VoIP Teleconference

By Neil Zawacki
Updated: March 02, 2011

Most VoIP phone systems provide the ability to perform teleconferences over the internet. You can have somewhere between four to twenty people share the same phone call, and the discussion can be managed through an online interface. Videoconferencing options during the phone call are often available as well.

This type of online teleconferencing is generally accomplished through one of the following methods:

The first is to send the phone calls over the internet to special conference hubs that are operated by an independent business. These phone calls do not have to interface with local exchange providers and generally support a large number of codecs. The company making the phone calls does need to have a router or Session Border Controller in place so it can terminate the circuit when the conference call is completed and provide network management and support.

You can also directly interconnect the MPLS carrier and phone provider to a carrier cloud. Quality of Service is maintained throughout this process since there tends to be automatic overflow into the public switched telephone network if data issues should occur. This method also requires much less equipment and the conference calls can be protected by firewalls for extra security.

Each of these teleconferencing techniques are generally less expensive than their traditional counterparts. You don’t have to dial into an 800 number, and the people taking part in the conference call aren’t subject to long distance rates. The conference call is simply performed over the internet and relies on the available bandwidth in order to function smoothly.

VoIP Teleconference Features

VoIP phones also tend to have special teleconference features available for users. These can help to save time during the meeting and improve the general experience of the conference call. Some of the more common ones include:

  • Screen sharing – This allows people to see what is happening on the other computer screens. An employee can thus make a full visual presentation during a conference call and show charts, figures, reports, and other relevant information.
  • Outlook integration – You can directly contact any of the people who are stored in your outlook folder. You simply click on the name and invite them to a conference call or join one that is already in progress.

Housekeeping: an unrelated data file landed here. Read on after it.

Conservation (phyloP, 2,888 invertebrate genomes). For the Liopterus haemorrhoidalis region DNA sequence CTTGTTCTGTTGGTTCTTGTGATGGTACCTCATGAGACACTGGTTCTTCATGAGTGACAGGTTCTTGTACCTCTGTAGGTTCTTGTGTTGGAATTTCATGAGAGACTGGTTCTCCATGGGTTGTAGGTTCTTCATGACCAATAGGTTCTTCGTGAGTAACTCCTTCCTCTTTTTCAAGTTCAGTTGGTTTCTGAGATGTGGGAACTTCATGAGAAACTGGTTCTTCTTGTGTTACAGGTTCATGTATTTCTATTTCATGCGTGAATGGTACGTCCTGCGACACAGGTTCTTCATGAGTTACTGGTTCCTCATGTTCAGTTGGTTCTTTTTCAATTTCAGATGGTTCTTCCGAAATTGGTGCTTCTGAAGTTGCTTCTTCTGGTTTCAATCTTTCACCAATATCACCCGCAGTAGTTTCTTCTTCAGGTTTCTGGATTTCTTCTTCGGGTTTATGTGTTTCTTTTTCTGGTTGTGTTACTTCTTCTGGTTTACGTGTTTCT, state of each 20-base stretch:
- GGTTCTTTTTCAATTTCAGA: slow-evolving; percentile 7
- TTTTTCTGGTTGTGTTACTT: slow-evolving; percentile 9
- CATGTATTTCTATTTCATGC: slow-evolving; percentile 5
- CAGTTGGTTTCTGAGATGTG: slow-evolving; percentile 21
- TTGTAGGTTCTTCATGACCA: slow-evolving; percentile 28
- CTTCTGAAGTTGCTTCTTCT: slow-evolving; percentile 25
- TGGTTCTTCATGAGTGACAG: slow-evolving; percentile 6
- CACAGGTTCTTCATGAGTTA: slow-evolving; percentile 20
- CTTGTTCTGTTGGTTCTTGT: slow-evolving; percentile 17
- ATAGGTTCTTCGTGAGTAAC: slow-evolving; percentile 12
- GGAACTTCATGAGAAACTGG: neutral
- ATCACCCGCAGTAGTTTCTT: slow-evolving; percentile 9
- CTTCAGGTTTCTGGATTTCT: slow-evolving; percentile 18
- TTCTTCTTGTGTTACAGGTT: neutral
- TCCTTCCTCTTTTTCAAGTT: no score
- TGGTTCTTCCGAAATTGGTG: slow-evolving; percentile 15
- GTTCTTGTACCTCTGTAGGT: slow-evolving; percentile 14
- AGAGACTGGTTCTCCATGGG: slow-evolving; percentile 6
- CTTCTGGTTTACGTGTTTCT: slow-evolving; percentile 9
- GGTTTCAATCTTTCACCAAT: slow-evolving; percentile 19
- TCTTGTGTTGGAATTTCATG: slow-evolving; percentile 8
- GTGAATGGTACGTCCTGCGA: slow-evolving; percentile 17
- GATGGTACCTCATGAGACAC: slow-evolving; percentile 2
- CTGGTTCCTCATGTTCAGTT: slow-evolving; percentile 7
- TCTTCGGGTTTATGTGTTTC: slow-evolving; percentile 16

• Green room – You can have specific speakers meet in a private room ahead of time to discuss the conference. This lets people collaborate on the topic of the meeting and talk about any last minute changes that may have occurred.
  • Lecture mode – This feature lets you mute all of the participants with the push of a button. The speaker or moderator can thus make a presentation without being interrupted or distracted by the other people taking part in the call.
  • Speech-to-text – You can use this to automatically transcribe the content of a conference call. It can separate the voices into different designations, and account for foreign accents and poor audio connections.
Featured Research
  • Business Phone System Buyer's Guide

    Communication has been a focal point in business since inception, but the industry is changing drastically in how people connect to one another and what tools and systems they use to do so. Less than 15 years ago, 90% of people relied on landline phone systems for communication. Today, less than 60% of Americans even have a landline and 40% rely solely on their mobile phone. more

  • Ditch Your Fax Servers

    An in-house fax server gives an IT department centralized management and monitoring over the entire enterprise's faxing. This can help your company track usage and better maintain records for auditing and record keeping. However, there are serious drawbacks that come with utilizing an in-house fax server solution and these range from security to cost-prohibitive pricing. more

  • The IT Manager's Survival Guide

    As an IT manager, maintaining physical fax servers and infrastructure is not a high priority. However, fax capability remains a business need simply because chances are your industry is dependent on its security. What if there was a way to reduce the amount of time spent handling fax complaints and maintaining physical servers? And this way took into account security, cost savings, and freed up your IT resources. Would you be interested? more

  • The Top 10 Reasons Companies Continue to Fax in 2017

    Even though many won't admit it in public, many industries still rely heavily on sending faxes in one way or another. And believe it or not, fax usage is, in fact, going up and not down. Don't believe us? In a recent study, 82% of respondents stated that fax usage increased over the past year while only 19% stated that their fax usage went down. more

  • Top 11 VoIP Myths Busted

    VoIP is one of the fastest growing business communication technologies, with many saying that it will grow at a rate of 10% year over year for the foreseeable future. As with any new technology, there are many myths floating about that claim to answer the questions that surround how the new service works. more